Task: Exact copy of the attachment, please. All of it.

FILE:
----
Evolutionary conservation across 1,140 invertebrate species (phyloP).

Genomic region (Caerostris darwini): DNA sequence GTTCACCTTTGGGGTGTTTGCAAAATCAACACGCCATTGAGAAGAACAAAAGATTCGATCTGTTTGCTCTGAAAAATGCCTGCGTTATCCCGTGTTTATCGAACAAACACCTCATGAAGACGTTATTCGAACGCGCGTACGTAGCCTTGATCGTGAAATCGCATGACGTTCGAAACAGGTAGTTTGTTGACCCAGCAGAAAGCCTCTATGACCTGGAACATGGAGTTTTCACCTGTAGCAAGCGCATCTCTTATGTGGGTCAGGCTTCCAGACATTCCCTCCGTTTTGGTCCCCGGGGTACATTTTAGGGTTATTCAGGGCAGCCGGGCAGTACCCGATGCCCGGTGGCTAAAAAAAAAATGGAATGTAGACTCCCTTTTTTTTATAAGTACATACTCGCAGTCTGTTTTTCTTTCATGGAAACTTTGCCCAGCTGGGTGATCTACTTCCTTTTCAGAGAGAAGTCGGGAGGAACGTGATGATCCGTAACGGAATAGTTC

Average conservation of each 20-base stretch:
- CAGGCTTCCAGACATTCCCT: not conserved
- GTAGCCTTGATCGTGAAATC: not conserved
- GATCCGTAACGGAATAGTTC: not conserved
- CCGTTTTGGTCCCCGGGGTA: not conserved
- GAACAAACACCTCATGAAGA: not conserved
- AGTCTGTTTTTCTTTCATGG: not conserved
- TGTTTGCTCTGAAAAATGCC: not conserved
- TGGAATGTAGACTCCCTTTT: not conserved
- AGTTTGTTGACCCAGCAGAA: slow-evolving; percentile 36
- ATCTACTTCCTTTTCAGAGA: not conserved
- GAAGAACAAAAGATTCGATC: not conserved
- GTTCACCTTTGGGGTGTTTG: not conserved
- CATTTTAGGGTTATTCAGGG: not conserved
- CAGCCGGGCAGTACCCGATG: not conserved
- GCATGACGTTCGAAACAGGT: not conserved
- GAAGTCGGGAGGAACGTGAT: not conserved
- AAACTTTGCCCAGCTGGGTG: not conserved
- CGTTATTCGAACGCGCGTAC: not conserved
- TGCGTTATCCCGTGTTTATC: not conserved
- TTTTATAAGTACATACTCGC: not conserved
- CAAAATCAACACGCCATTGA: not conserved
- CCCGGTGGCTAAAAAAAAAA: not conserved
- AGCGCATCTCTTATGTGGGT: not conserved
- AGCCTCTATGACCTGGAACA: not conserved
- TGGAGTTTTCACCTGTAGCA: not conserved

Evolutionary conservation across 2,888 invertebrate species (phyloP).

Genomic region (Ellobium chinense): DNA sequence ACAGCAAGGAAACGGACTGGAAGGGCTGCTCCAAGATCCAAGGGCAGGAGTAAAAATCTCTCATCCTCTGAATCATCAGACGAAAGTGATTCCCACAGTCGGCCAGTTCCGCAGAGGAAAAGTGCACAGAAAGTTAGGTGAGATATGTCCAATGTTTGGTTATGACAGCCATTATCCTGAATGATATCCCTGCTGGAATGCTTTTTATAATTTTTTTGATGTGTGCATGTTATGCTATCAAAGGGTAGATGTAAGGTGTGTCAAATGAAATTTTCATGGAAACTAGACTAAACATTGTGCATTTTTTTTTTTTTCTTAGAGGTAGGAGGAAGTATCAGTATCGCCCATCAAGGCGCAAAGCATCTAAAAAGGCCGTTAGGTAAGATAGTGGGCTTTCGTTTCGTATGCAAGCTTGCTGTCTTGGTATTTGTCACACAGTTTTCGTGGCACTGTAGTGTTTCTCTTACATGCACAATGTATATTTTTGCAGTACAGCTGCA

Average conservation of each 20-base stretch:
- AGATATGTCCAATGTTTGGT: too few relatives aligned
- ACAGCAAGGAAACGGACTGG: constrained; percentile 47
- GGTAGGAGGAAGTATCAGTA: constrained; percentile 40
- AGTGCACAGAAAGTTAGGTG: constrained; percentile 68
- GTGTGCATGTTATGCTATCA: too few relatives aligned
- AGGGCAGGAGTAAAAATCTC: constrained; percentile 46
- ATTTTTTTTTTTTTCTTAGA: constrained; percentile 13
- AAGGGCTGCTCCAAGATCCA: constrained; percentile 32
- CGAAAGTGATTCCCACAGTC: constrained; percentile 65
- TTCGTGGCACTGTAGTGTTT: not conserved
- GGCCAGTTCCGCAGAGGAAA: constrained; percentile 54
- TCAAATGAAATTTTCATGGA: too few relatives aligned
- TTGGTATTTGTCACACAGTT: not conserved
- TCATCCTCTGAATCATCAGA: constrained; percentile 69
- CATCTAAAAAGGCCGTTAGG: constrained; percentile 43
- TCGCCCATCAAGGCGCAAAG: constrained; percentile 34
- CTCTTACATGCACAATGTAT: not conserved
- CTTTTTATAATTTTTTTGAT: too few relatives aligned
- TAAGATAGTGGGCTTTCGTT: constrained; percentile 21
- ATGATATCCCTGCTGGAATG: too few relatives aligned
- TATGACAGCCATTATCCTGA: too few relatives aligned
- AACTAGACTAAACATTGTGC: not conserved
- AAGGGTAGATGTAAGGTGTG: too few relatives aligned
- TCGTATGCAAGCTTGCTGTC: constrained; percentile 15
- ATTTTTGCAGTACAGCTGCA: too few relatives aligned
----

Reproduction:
Evolutionary conservation across 1,140 invertebrate species (phyloP).

Genomic region (Caerostris darwini): DNA sequence GTTCACCTTTGGGGTGTTTGCAAAATCAACACGCCATTGAGAAGAACAAAAGATTCGATCTGTTTGCTCTGAAAAATGCCTGCGTTATCCCGTGTTTATCGAACAAACACCTCATGAAGACGTTATTCGAACGCGCGTACGTAGCCTTGATCGTGAAATCGCATGACGTTCGAAACAGGTAGTTTGTTGACCCAGCAGAAAGCCTCTATGACCTGGAACATGGAGTTTTCACCTGTAGCAAGCGCATCTCTTATGTGGGTCAGGCTTCCAGACATTCCCTCCGTTTTGGTCCCCGGGGTACATTTTAGGGTTATTCAGGGCAGCCGGGCAGTACCCGATGCCCGGTGGCTAAAAAAAAAATGGAATGTAGACTCCCTTTTTTTTATAAGTACATACTCGCAGTCTGTTTTTCTTTCATGGAAACTTTGCCCAGCTGGGTGATCTACTTCCTTTTCAGAGAGAAGTCGGGAGGAACGTGATGATCCGTAACGGAATAGTTC

Average conservation of each 20-base stretch:
- CAGGCTTCCAGACATTCCCT: not conserved
- GTAGCCTTGATCGTGAAATC: not conserved
- GATCCGTAACGGAATAGTTC: not conserved
- CCGTTTTGGTCCCCGGGGTA: not conserved
- GAACAAACACCTCATGAAGA: not conserved
- AGTCTGTTTTTCTTTCATGG: not conserved
- TGTTTGCTCTGAAAAATGCC: not conserved
- TGGAATGTAGACTCCCTTTT: not conserved
- AGTTTGTTGACCCAGCAGAA: slow-evolving; percentile 36
- ATCTACTTCCTTTTCAGAGA: not conserved
- GAAGAACAAAAGATTCGATC: not conserved
- GTTCACCTTTGGGGTGTTTG: not conserved
- CATTTTAGGGTTATTCAGGG: not conserved
- CAGCCGGGCAGTACCCGATG: not conserved
- GCATGACGTTCGAAACAGGT: not conserved
- GAAGTCGGGAGGAACGTGAT: not conserved
- AAACTTTGCCCAGCTGGGTG: not conserved
- CGTTATTCGAACGCGCGTAC: not conserved
- TGCGTTATCCCGTGTTTATC: not conserved
- TTTTATAAGTACATACTCGC: not conserved
- CAAAATCAACACGCCATTGA: not conserved
- CCCGGTGGCTAAAAAAAAAA: not conserved
- AGCGCATCTCTTATGTGGGT: not conserved
- AGCCTCTATGACCTGGAACA: not conserved
- TGGAGTTTTCACCTGTAGCA: not conserved

Evolutionary conservation across 2,888 invertebrate species (phyloP).

Genomic region (Ellobium chinense): DNA sequence ACAGCAAGGAAACGGACTGGAAGGGCTGCTCCAAGATCCAAGGGCAGGAGTAAAAATCTCTCATCCTCTGAATCATCAGACGAAAGTGATTCCCACAGTCGGCCAGTTCCGCAGAGGAAAAGTGCACAGAAAGTTAGGTGAGATATGTCCAATGTTTGGTTATGACAGCCATTATCCTGAATGATATCCCTGCTGGAATGCTTTTTATAATTTTTTTGATGTGTGCATGTTATGCTATCAAAGGGTAGATGTAAGGTGTGTCAAATGAAATTTTCATGGAAACTAGACTAAACATTGTGCATTTTTTTTTTTTTCTTAGAGGTAGGAGGAAGTATCAGTATCGCCCATCAAGGCGCAAAGCATCTAAAAAGGCCGTTAGGTAAGATAGTGGGCTTTCGTTTCGTATGCAAGCTTGCTGTCTTGGTATTTGTCACACAGTTTTCGTGGCACTGTAGTGTTTCTCTTACATGCACAATGTATATTTTTGCAGTACAGCTGCA

Average conservation of each 20-base stretch:
- AGATATGTCCAATGTTTGGT: too few relatives aligned
- ACAGCAAGGAAACGGACTGG: constrained; percentile 47
- GGTAGGAGGAAGTATCAGTA: constrained; percentile 40
- AGTGCACAGAAAGTTAGGTG: constrained; percentile 68
- GTGTGCATGTTATGCTATCA: too few relatives aligned
- AGGGCAGGAGTAAAAATCTC: constrained; percentile 46
- ATTTTTTTTTTTTTCTTAGA: constrained; percentile 13
- AAGGGCTGCTCCAAGATCCA: constrained; percentile 32
- CGAAAGTGATTCCCACAGTC: constrained; percentile 65
- TTCGTGGCACTGTAGTGTTT: not conserved
- GGCCAGTTCCGCAGAGGAAA: constrained; percentile 54
- TCAAATGAAATTTTCATGGA: too few relatives aligned
- TTGGTATTTGTCACACAGTT: not conserved
- TCATCCTCTGAATCATCAGA: constrained; percentile 69
- CATCTAAAAAGGCCGTTAGG: constrained; percentile 43
- TCGCCCATCAAGGCGCAAAG: constrained; percentile 34
- CTCTTACATGCACAATGTAT: not conserved
- CTTTTTATAATTTTTTTGAT: too few relatives aligned
- TAAGATAGTGGGCTTTCGTT: constrained; percentile 21
- ATGATATCCCTGCTGGAATG: too few relatives aligned
- TATGACAGCCATTATCCTGA: too few relatives aligned
- AACTAGACTAAACATTGTGC: not conserved
- AAGGGTAGATGTAAGGTGTG: too few relatives aligned
- TCGTATGCAAGCTTGCTGTC: constrained; percentile 15
- ATTTTTGCAGTACAGCTGCA: too few relatives aligned